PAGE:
When I got to the top I was so happy to realize that I hadn’t cramped yet and, with just a flat and downhill section left, I was unlikely to do so. I ran the section on the ridge hard, trying to push in the hopes of going sub-5:15. The last descent begins with a steep section but then gets quite gradual, if a little rocky. As always seems to be the case in races, this last section lasted longer than I expected. Eventually I hit the bridge and realized that there was a runner about 10-15 seconds ahead of me. My college aggression got the best of me. I knew that I had about 400m to catch him and, though perhaps it is looked down on in ultras, I really wanted to close fast so I put in a very hard kick and was able to catch him with 200 meters left and nab 3rd place in 5:16.41. It felt good to be able to close hard in a race and I was happy to have finished a hilly mountain 50k in a time I could be really proud of. All in all, the Yakima Skyline 50k is a great race, perhaps the best in the northwest this early in the year, and one that I would recommend to anyone.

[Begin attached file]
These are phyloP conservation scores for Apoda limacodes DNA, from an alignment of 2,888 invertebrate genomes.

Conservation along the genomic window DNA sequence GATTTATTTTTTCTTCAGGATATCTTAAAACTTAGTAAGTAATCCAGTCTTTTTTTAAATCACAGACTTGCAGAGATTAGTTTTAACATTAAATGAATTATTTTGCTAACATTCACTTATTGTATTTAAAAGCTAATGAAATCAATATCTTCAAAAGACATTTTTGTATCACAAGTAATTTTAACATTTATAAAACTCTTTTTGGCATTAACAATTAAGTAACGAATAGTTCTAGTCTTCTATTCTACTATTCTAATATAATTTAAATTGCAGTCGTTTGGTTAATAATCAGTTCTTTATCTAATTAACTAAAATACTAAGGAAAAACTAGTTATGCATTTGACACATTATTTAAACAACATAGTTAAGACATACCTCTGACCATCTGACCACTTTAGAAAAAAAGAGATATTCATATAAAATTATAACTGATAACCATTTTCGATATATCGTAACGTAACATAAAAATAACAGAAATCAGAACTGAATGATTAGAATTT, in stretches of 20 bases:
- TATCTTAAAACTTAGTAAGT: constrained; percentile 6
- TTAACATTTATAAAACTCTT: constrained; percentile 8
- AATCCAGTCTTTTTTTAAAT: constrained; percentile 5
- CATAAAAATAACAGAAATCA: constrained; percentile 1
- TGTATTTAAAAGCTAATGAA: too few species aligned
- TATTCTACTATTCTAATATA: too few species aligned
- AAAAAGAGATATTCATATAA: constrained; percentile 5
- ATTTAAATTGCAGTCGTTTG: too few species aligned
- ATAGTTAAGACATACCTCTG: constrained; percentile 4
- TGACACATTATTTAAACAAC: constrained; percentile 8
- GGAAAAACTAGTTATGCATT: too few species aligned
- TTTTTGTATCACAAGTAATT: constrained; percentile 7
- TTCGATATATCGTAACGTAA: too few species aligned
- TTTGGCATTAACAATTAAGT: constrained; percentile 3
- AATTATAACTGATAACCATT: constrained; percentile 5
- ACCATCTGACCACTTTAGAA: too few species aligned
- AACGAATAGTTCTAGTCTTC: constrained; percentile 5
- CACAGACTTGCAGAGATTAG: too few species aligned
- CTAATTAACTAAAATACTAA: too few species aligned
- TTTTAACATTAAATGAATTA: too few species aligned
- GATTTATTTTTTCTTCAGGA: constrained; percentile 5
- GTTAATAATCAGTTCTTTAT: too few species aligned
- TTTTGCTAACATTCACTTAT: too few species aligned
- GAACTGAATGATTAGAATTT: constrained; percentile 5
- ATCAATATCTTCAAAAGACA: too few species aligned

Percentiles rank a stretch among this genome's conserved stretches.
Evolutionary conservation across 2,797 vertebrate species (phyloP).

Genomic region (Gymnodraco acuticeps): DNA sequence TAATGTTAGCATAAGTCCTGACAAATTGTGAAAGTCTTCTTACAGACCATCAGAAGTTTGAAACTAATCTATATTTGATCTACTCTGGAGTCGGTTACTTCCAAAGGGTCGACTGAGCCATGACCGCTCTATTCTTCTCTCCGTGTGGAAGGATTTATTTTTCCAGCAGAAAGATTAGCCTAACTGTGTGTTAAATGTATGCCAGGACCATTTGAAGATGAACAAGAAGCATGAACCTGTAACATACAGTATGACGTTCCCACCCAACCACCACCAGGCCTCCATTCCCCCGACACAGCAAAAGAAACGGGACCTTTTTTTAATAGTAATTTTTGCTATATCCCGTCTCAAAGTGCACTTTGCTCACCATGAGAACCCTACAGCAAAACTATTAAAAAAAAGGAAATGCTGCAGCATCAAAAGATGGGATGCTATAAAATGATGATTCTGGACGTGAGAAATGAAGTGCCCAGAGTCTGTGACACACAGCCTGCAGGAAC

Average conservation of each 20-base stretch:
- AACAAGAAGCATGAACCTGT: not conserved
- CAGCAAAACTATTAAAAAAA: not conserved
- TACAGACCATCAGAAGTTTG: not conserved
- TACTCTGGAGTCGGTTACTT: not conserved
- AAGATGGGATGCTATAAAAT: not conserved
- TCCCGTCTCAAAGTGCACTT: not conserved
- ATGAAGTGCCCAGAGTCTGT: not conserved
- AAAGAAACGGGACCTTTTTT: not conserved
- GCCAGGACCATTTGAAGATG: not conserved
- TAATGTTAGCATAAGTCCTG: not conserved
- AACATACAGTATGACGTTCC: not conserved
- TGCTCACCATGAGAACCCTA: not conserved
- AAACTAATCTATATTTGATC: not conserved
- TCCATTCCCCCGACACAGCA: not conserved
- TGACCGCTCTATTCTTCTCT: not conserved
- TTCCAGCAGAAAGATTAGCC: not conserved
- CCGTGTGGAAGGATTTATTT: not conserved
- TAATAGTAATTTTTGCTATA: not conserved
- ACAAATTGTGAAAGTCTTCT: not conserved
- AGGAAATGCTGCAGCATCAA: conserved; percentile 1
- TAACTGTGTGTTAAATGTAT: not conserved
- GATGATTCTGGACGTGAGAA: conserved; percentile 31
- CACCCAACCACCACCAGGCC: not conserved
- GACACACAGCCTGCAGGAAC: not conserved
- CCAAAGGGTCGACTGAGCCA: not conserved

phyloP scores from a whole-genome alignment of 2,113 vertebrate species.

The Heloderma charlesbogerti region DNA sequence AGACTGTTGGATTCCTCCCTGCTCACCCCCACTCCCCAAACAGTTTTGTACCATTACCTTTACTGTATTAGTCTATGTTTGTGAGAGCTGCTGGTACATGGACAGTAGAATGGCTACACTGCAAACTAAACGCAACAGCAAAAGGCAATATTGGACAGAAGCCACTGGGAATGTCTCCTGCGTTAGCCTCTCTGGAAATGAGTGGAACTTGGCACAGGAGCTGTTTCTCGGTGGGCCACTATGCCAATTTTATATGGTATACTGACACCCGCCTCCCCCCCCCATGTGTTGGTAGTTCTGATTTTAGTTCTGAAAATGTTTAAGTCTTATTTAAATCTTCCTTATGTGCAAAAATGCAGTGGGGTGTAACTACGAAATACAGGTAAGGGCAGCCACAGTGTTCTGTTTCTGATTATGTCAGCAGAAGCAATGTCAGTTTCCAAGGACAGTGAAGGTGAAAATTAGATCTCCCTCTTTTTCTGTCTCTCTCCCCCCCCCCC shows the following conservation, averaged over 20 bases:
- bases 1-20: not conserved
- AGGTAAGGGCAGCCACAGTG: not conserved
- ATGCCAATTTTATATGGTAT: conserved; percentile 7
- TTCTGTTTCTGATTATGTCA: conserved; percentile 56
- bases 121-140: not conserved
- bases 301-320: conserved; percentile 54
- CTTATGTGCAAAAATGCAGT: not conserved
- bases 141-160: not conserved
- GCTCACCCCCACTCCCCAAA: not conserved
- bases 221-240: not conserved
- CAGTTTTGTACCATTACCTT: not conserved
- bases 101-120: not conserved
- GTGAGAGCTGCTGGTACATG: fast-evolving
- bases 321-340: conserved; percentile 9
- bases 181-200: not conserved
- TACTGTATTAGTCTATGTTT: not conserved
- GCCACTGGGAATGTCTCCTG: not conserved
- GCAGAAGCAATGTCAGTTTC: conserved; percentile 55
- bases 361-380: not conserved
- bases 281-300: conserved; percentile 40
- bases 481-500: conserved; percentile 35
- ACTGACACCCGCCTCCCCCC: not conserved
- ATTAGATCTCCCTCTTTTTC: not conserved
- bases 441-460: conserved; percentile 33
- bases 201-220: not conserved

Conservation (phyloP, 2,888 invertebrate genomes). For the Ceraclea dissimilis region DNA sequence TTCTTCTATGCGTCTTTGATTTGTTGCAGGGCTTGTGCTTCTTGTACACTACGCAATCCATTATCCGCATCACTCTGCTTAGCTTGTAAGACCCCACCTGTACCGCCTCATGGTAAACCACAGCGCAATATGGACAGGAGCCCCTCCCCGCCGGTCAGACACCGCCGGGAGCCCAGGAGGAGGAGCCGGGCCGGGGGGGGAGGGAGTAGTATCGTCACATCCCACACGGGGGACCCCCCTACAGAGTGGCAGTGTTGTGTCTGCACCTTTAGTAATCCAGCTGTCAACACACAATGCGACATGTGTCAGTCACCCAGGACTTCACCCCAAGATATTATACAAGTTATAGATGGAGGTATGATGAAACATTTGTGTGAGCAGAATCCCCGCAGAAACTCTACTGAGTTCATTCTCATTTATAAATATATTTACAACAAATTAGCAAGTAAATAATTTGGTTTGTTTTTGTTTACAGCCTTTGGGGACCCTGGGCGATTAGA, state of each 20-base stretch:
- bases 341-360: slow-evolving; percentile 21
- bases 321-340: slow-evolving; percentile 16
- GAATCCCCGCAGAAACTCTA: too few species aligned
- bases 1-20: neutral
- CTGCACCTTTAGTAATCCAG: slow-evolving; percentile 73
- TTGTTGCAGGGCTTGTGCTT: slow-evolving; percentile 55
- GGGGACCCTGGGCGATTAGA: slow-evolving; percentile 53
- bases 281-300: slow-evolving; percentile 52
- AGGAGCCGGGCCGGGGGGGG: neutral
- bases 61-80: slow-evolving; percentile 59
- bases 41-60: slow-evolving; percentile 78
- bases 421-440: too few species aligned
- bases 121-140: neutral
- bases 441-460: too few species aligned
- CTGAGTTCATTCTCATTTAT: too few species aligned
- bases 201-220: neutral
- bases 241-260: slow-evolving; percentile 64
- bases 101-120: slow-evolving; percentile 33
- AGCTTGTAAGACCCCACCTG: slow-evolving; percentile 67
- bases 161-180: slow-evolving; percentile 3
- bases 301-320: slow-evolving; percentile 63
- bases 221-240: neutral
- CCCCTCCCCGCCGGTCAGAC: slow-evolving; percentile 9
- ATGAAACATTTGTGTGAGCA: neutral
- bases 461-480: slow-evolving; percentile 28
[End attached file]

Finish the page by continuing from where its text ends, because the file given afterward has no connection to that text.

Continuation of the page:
Really quickly, I want to say thank you to my coach Forrest Boughner of Alpine Running Guides who has helped me get to the point where I can succeed in mountain races. Less than a year ago I was sitting near the top of a mountain at Snowbird Resort, unable to move because I was woefully unprepared for the Speedgoat 50k. Now, at Yakima, I was able to enjoy all 50 kilometers of the race.